The building of the railway was resisted by some ethnic groups—notably the Nandi led by Orkoiyot Koitalel Arap Samoei for ten years from 1890 to 1900—however the British eventually built the railway. The Nandi were the first ethnic group to be put in a native reserve to stop them from disrupting the building of the railway.
During the railway construction era, there was a significant inflow of Indian people, who provided the bulk of the skilled manpower required for construction. They and most of their descendants later remained in Kenya and formed the core of several distinct Indian communities such as the Ismaili Muslim and Sikh communities.
While building the railway through Tsavo, a number of the Indian railway workers and local African labourers were attacked by two lions known as the Tsavo maneaters.
At the outbreak of World War, I in August 1914, the governors of British East Africa (as the protectorate was generally known) and German East Africa agreed a truce in an attempt to keep the young colonies out of direct hostilities. Lt. Col. Paul von Lettow-Vorbeck took command of the German military forces, determined to tie down as many British resources as possible. Completely cut off from Germany, von Lettow conducted an effective guerrilla warfare campaign, living off the land, capturing British supplies, and remaining undefeated. He eventually surrendered in Northern Rhodesia (today Zambia) fourteen days after the Armistice was signed in 1918.
To chase von Lettow, the British deployed the British Indian Army troops from India but needed large numbers of porters to overcome the formidable logistics of transporting supplies far into the interior on foot. The Carrier Corps was formed and ultimately mobilised over 400,000 Africans, contributing to their long-term politicisation.
In 1920, the East Africa Protectorate was turned into a colony and renamed Kenya for its highest mountain.
During the early part of the 20th century, the interior central highlands were settled by British and other European farmers, who became wealthy farming coffee and tea. (One depiction of this period of change from one colonist’s perspective is found in the memoir Out of Africa by Danish author Baroness Karen von Blixen-Finecke, published in 1937) By the 1930s, approximately 30,000 white settlers lived in the area and gained a political voice because of their contribution to the market economy.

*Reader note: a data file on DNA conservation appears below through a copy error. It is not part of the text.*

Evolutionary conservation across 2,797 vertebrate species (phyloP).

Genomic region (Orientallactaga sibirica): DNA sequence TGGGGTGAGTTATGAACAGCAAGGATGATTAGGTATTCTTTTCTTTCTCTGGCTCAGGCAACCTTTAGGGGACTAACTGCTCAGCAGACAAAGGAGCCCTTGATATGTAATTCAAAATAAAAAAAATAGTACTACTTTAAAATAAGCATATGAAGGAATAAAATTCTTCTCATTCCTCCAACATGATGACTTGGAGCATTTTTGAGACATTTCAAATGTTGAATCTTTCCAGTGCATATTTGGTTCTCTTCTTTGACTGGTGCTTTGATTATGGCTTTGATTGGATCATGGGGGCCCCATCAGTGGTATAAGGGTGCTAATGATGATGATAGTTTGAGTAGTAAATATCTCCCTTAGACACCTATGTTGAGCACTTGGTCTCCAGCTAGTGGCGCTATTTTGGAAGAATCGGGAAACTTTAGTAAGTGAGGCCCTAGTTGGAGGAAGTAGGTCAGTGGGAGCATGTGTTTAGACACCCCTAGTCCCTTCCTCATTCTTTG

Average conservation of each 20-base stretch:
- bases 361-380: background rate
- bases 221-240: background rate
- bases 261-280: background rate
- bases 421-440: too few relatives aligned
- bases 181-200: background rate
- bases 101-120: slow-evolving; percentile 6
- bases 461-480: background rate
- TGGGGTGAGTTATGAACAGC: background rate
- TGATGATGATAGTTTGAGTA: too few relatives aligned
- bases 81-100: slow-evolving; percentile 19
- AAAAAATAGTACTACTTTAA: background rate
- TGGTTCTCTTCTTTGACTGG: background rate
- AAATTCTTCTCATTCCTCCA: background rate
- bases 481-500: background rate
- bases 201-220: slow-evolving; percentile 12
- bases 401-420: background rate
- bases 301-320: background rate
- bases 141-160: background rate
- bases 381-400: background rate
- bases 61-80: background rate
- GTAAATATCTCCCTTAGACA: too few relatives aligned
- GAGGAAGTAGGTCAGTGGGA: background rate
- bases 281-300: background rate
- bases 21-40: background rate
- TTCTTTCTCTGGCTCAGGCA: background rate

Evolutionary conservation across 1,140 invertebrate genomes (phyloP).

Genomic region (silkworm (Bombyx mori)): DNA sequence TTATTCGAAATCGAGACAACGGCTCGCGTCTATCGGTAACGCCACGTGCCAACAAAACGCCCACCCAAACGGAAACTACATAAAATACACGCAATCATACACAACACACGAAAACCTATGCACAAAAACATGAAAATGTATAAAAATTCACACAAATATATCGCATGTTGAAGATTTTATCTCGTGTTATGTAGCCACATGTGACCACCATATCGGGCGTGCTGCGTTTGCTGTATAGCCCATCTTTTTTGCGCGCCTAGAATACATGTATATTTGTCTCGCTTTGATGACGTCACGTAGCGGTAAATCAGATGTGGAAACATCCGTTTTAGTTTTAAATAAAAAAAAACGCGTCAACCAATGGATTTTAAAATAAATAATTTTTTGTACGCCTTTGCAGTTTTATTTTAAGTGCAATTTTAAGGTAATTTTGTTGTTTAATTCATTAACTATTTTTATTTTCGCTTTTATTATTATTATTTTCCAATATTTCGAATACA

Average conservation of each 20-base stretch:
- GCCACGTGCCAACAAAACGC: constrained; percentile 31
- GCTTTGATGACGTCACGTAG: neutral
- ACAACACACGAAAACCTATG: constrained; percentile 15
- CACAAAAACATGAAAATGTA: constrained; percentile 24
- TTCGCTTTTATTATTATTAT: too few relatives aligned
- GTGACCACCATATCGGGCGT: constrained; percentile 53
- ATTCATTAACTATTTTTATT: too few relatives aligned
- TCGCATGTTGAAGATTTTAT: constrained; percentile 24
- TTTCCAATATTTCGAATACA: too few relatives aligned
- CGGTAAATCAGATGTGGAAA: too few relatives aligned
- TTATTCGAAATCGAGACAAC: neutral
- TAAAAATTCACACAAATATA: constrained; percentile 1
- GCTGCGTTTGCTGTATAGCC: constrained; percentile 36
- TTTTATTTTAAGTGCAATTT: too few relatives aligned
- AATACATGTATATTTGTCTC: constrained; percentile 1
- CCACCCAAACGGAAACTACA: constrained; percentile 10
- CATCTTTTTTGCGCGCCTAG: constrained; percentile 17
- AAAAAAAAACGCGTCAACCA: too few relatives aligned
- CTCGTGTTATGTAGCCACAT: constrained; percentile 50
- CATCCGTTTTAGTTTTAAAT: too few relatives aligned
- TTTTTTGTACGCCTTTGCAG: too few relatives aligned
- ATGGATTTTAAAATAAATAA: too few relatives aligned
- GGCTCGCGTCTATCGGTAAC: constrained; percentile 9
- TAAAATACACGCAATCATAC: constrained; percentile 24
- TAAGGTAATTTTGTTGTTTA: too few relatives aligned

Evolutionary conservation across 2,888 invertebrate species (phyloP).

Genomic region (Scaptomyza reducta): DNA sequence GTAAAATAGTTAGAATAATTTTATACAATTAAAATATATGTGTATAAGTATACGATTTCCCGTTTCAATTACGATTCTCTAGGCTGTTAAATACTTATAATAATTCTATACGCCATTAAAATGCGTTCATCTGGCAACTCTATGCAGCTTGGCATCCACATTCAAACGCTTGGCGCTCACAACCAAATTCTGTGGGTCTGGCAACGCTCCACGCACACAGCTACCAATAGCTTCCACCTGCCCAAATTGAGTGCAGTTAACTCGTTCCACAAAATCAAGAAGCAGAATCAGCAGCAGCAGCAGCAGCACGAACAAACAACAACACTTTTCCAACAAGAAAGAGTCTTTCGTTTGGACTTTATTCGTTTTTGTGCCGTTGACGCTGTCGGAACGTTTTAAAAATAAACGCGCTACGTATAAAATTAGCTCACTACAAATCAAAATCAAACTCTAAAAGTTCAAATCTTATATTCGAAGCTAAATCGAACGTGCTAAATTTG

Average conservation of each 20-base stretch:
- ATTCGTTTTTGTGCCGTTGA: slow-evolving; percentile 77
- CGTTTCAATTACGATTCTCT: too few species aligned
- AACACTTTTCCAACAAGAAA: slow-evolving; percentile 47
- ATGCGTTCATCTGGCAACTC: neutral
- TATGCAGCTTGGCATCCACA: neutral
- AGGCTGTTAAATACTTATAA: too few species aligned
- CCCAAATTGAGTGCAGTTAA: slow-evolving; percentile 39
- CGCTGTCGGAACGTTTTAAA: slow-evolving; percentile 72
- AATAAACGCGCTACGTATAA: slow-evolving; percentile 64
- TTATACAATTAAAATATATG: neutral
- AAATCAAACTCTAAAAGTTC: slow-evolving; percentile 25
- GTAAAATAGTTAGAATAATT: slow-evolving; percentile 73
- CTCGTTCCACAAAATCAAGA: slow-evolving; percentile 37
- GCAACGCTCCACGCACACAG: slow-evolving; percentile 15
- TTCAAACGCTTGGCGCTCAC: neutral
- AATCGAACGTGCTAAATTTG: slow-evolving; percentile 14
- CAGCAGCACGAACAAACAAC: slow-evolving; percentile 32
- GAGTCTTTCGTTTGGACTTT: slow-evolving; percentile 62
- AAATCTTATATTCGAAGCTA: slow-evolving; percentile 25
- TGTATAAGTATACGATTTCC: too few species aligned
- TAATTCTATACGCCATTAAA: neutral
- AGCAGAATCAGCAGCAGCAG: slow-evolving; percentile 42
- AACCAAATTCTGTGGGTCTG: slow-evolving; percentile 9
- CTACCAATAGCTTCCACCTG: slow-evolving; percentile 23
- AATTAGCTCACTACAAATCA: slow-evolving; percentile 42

The central highlands were already home to over a million members of the Kikuyu people, most of whom had no land claims in European terms and lived as itinerant farmers. To protect their interests, the settlers banned the growing of coffee, introduced a hut tax, and the landless were granted less and less land in exchange for their labour. A massive exodus to the cities ensued as their ability to provide a living from the land dwindled. There were 80,000 white settlers living in Kenya in the 1950s.
Throughout World War II, Kenya was an important source of manpower and agriculture for the United Kingdom. Kenya itself was the site of fighting between Allied forces and Italian troops in 1940–41 when Italian forces invaded. Wajir and Malindi were bombed as well.
In 1952, Princess Elizabeth and her husband Prince Philip were on holiday at the Treetops Hotel in Kenya when her father, King George VI, died in his sleep. The young princess cut short her trip and returned home immediately to take her throne. She was crowned Queen Elizabeth II at Westminster Abbey in 1953 and as British hunter and conservationist Jim Corbett (who accompanied the royal couple) put it, she went up a tree in Africa a princess and came down a queen.
Mau Mau Uprising (1952–1959)
From October 1952 to December 1959, Kenya was in a state of emergency arising from the Mau Mau rebellion against British rule. The Mau Mau, also known as the Kenya Land and Freedom Army, were primarily members of the Kikuyu Group.
The governor requested and obtained British and African troops, including the King’s African Rifles. The British began counter-insurgency operations. In May 1953, General Sir George Erskine took charge as commander-in-chief of the colony’s armed forces, with the personal backing of Winston Churchill.
The capture of Warũhiũ Itote (also known as General China) on 15 January 1954 and the subsequent interrogation led to a better understanding of the Mau Mau command structure. Operation Anvil opened on 24 April 1954, after weeks of planning by the army with the approval of the War Council. The operation effectively placed Nairobi under military siege. Nairobi’s occupants were screened and the Mau Mau supporters moved to detention camps. The Home Guard formed the core of the government’s strategy as it was composed of loyalist Africans, not foreign forces such as the British Army and King’s African Rifles. By the end of the emergency, the Home Guard had killed 4,686 Mau Mau, amounting to 42% of the total insurgents.
The capture of Dedan Kimathi on 21 October 1956 in Nyeri signified the ultimate defeat of the Mau Mau and essentially ended the military offensive. During this period, substantial governmental changes to land tenure occurred. The most important of these was the Swynnerton Plan, which was used to both reward loyalists and punish Mau Mau.